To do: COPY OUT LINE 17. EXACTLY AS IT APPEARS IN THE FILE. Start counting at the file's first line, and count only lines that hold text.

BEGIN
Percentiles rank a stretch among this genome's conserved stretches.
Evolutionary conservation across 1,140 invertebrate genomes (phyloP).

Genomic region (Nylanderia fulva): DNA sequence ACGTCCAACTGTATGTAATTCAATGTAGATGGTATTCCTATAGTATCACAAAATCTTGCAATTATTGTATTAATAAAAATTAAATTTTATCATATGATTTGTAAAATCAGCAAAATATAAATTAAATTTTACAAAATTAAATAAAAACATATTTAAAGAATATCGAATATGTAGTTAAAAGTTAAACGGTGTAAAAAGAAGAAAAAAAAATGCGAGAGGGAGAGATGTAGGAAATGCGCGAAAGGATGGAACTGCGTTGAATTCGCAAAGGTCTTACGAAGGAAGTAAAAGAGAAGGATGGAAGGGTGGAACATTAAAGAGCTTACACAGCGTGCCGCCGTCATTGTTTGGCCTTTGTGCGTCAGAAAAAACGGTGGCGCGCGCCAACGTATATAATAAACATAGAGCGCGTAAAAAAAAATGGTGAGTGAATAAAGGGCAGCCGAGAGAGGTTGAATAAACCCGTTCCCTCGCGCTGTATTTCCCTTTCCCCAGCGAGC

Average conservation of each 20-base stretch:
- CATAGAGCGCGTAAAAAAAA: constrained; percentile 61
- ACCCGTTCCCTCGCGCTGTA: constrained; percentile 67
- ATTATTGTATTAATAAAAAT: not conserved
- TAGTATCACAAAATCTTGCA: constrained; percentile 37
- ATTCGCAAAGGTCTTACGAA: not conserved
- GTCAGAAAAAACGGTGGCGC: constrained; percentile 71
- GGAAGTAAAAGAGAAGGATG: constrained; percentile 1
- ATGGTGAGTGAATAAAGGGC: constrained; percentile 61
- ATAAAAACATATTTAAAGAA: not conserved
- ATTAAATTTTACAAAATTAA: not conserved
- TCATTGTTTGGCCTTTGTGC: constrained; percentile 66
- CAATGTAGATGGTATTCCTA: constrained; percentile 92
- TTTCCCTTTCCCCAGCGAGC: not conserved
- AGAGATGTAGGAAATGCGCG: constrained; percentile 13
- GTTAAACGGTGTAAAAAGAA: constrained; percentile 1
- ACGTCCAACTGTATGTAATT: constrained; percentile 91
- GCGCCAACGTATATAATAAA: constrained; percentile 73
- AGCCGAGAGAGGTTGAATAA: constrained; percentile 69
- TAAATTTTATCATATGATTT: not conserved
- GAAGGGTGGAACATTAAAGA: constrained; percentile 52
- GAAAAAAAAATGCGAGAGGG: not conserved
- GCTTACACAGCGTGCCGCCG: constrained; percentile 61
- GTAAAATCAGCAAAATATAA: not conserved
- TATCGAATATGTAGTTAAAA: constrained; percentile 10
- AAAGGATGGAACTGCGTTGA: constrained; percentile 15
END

- TTTCCCTTTCCCCAGCGAGC: not conserved